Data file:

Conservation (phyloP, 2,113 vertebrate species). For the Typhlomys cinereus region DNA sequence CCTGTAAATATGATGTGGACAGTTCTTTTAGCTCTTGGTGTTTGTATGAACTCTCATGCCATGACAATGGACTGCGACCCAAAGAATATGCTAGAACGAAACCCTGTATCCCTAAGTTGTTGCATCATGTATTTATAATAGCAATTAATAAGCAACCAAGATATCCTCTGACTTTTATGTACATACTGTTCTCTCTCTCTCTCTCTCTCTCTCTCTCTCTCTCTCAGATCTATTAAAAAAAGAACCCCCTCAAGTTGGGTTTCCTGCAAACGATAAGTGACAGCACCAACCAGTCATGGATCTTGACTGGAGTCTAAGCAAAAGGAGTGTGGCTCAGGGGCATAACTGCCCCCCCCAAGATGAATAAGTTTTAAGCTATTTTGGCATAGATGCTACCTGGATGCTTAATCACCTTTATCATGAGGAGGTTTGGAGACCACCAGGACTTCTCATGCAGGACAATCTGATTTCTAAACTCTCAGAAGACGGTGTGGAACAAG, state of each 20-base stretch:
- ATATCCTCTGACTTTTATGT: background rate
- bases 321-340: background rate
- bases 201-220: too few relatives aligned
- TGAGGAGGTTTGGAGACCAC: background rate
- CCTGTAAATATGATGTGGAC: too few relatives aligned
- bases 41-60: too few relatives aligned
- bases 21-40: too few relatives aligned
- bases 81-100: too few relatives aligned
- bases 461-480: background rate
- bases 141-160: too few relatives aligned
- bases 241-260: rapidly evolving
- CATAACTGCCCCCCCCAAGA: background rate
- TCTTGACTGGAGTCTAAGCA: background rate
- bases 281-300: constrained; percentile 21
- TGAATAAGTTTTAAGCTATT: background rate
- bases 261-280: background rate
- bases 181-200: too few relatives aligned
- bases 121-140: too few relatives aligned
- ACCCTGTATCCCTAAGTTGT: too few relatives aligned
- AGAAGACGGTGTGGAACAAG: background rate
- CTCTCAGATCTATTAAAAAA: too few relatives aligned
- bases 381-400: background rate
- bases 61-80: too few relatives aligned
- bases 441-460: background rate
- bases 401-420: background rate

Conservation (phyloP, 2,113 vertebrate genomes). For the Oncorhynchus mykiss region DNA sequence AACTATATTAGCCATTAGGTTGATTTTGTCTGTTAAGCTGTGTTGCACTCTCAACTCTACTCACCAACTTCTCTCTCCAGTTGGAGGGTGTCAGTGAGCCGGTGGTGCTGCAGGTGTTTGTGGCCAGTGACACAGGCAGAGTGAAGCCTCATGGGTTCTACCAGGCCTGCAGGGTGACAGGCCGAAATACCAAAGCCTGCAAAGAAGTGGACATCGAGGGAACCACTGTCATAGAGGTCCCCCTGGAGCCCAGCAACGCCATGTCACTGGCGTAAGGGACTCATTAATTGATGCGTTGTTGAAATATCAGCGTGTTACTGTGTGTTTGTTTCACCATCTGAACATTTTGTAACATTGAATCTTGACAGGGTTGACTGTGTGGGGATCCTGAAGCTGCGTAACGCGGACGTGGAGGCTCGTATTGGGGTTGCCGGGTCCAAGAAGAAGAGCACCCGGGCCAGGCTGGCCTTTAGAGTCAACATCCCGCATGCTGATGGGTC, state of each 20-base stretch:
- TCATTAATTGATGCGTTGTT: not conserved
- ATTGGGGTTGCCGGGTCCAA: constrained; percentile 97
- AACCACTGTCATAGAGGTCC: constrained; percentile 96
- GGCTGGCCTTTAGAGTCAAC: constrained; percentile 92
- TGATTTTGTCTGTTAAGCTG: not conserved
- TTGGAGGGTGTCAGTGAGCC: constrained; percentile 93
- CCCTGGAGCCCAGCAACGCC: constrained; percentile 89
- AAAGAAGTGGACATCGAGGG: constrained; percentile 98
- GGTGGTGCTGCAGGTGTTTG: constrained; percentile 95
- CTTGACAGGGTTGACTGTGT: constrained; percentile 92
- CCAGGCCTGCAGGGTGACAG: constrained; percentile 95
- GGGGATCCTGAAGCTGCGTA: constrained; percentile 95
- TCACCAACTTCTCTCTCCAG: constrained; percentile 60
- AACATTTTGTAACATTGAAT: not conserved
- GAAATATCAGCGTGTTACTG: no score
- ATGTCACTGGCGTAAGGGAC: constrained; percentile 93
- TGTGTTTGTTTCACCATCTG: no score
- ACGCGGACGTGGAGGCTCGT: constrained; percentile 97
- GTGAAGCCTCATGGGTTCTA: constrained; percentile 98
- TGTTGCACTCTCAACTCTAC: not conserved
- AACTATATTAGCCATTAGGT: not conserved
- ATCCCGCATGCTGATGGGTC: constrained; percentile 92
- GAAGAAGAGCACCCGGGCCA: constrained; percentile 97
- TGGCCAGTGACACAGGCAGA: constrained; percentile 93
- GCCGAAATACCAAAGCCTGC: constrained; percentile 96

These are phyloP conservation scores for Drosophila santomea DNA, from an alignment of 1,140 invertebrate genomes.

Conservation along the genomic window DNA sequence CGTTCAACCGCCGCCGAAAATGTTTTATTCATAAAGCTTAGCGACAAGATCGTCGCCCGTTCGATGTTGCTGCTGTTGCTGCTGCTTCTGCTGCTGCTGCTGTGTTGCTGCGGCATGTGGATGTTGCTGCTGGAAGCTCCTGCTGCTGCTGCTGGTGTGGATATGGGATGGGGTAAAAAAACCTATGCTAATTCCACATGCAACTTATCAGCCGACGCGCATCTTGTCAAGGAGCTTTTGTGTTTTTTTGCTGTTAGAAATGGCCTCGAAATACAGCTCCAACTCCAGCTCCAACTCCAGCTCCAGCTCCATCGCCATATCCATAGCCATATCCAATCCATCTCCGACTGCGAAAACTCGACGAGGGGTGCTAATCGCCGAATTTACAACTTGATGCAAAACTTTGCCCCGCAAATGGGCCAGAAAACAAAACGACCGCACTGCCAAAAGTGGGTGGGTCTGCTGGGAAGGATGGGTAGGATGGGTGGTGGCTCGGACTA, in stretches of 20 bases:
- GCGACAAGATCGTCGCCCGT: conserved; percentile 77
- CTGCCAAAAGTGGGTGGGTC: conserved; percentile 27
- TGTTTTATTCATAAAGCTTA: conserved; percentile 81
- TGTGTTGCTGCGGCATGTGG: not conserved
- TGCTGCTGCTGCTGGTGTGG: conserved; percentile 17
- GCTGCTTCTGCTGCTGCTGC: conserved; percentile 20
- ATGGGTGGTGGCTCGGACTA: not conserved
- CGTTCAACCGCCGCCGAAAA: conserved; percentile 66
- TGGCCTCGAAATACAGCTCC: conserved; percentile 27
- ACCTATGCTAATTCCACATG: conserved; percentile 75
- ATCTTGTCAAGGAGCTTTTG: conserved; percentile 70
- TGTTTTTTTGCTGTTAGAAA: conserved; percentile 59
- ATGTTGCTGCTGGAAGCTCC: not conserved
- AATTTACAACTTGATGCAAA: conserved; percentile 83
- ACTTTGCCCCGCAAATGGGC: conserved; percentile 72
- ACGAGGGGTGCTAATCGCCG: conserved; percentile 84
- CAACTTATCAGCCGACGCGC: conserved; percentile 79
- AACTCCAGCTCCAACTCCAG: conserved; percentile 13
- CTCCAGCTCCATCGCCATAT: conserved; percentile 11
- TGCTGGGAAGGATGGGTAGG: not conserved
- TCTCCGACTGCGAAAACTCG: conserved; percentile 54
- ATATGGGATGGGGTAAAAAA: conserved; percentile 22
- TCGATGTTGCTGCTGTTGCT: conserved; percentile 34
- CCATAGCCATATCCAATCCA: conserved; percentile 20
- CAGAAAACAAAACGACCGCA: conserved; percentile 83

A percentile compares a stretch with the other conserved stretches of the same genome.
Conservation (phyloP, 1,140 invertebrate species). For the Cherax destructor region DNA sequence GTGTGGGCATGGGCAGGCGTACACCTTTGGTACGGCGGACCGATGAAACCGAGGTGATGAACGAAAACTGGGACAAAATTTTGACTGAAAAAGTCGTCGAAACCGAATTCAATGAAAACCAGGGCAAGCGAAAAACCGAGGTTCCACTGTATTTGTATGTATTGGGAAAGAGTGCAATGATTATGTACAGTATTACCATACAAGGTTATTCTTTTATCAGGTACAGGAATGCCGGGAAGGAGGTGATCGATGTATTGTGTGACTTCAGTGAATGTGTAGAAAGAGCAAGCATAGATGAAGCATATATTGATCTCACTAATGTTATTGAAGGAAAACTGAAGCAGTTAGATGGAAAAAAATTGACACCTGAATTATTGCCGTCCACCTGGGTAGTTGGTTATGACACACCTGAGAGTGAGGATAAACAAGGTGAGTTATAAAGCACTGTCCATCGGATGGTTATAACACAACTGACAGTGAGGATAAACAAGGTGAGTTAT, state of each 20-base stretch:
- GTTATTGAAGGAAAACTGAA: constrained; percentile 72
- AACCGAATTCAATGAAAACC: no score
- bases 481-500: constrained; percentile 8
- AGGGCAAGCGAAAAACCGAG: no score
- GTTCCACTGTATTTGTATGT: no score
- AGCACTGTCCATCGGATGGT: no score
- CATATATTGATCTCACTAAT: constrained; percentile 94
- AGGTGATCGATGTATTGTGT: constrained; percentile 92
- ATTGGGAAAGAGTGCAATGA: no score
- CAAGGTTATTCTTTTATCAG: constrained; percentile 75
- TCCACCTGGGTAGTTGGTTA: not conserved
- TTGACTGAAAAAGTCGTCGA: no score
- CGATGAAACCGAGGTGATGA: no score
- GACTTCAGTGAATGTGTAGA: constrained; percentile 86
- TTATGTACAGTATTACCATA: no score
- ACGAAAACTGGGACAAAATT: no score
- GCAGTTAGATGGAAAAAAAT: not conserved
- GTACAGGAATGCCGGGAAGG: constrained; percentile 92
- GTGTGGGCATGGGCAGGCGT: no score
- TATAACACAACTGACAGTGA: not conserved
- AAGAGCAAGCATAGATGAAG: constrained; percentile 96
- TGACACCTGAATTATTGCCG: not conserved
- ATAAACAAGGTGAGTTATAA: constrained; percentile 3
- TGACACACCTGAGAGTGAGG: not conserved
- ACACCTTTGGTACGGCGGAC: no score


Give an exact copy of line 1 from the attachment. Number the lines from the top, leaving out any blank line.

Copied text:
Conservation (phyloP, 2,113 vertebrate species). For the Typhlomys cinereus region DNA sequence CCTGTAAATATGATGTGGACAGTTCTTTTAGCTCTTGGTGTTTGTATGAACTCTCATGCCATGACAATGGACTGCGACCCAAAGAATATGCTAGAACGAAACCCTGTATCCCTAAGTTGTTGCATCATGTATTTATAATAGCAATTAATAAGCAACCAAGATATCCTCTGACTTTTATGTACATACTGTTCTCTCTCTCTCTCTCTCTCTCTCTCTCTCTCTCTCAGATCTATTAAAAAAAGAACCCCCTCAAGTTGGGTTTCCTGCAAACGATAAGTGACAGCACCAACCAGTCATGGATCTTGACTGGAGTCTAAGCAAAAGGAGTGTGGCTCAGGGGCATAACTGCCCCCCCCAAGATGAATAAGTTTTAAGCTATTTTGGCATAGATGCTACCTGGATGCTTAATCACCTTTATCATGAGGAGGTTTGGAGACCACCAGGACTTCTCATGCAGGACAATCTGATTTCTAAACTCTCAGAAGACGGTGTGGAACAAG, state of each 20-base stretch: